Liked by 1 person

  2. Michelle, I know your writing, and I would never call you as being ” a gentle storyteller.” Stick with the anger; Being passionate about something (anger) makes life interesting. Besides, it keeps one on their toes.
    Miss you.


  3. This made me smile. I think the world has plenty of room for gentle storytellers, but then again if I ever get published my ‘tea cosy’ of a book would likely end up in the remainder bin! I totally get what you mean about not being able to conform to some thrilling standard of fiction, literary or otherwise, yet having a deep desire to be known and heard by readers. So while you made me giggle (I share your love of a good curse), I was also moved. More, please!


    1. Thanks! I just read that the average author makes approximately 20K per year, so it makes you think – if I’m not in this for the fame or the money, what is it that really matters to me about writing? For me, beyond the actual act of writing, it’s the idea that even one reader will connect and enjoy what I’ve written – again, all about that sense of belonging and being known. It makes it easier to stay the course, I think, if you can drill down to what really matters to you.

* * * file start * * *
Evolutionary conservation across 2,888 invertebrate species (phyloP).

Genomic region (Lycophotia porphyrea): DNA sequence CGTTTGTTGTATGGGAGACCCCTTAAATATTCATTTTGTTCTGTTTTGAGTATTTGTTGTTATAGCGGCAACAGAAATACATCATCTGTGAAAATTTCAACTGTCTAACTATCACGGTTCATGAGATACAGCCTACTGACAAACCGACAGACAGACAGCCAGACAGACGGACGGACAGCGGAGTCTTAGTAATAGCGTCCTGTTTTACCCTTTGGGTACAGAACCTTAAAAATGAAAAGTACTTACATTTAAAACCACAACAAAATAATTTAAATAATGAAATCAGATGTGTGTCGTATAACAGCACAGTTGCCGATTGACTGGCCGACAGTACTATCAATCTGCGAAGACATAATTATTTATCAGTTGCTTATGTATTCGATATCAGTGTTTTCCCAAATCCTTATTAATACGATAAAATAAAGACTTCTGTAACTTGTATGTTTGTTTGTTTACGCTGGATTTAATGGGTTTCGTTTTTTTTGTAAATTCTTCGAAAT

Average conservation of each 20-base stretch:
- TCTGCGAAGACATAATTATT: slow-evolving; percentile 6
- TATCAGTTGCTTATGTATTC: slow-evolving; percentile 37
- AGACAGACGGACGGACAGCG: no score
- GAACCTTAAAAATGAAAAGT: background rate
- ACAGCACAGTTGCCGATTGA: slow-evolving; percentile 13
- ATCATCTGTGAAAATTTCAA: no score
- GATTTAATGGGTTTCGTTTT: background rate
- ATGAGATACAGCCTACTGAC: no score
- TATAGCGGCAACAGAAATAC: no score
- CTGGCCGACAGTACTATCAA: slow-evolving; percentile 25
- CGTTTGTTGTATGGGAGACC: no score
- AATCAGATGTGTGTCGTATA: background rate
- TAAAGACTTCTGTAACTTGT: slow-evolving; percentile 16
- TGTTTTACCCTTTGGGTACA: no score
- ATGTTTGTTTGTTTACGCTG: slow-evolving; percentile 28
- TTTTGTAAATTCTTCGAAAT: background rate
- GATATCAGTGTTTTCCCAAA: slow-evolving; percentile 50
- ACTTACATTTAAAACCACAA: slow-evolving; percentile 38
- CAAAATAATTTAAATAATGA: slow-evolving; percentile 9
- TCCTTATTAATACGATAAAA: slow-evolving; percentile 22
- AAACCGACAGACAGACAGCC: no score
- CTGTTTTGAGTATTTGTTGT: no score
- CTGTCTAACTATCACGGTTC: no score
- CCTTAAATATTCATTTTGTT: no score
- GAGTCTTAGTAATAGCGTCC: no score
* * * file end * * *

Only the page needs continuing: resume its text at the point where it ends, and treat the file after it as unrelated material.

Liked by 1 person

  4. I don’t know that I would call you a “gentle storyteller,” whatever that means. You are extremely articulate and very honest in your writing. You openly share how you’re feeling and I never doubt your sincerity. I think you write with great courage, it’s not easy to bare your soul the way you do. You think a lot about what you’re going to say and you’re never afraid to share your opinions. Your “voice” is authentically your own and I wouldn’t change a thing. And btw, I love nothing more than some good swearing.


    1. Hi Fransi! If there is anything I’ve learned over the last few years of writing in workshops and classes, it’s that darn near everything is subjective and that I’m rarely a good arbiter of my own work, in terms of how it will be perceived. It’s a curious failing on my part due to this excruciating self-awareness in every other area of my life. But then, it is also freeing to realize that you simply have to write what you yourself enjoy. How a creative work is perceived is not only out of your control, but should be of marginal interest to you. Of course, you’ve been in PR, which is a little different, but entirely creative endeavors, unsolicited, don’t have the same metrics.
      My daughter joked about a swear jar, but I told her there isn’t a jar big enough. It’s such a cheap pleasure and provides some measure of relief!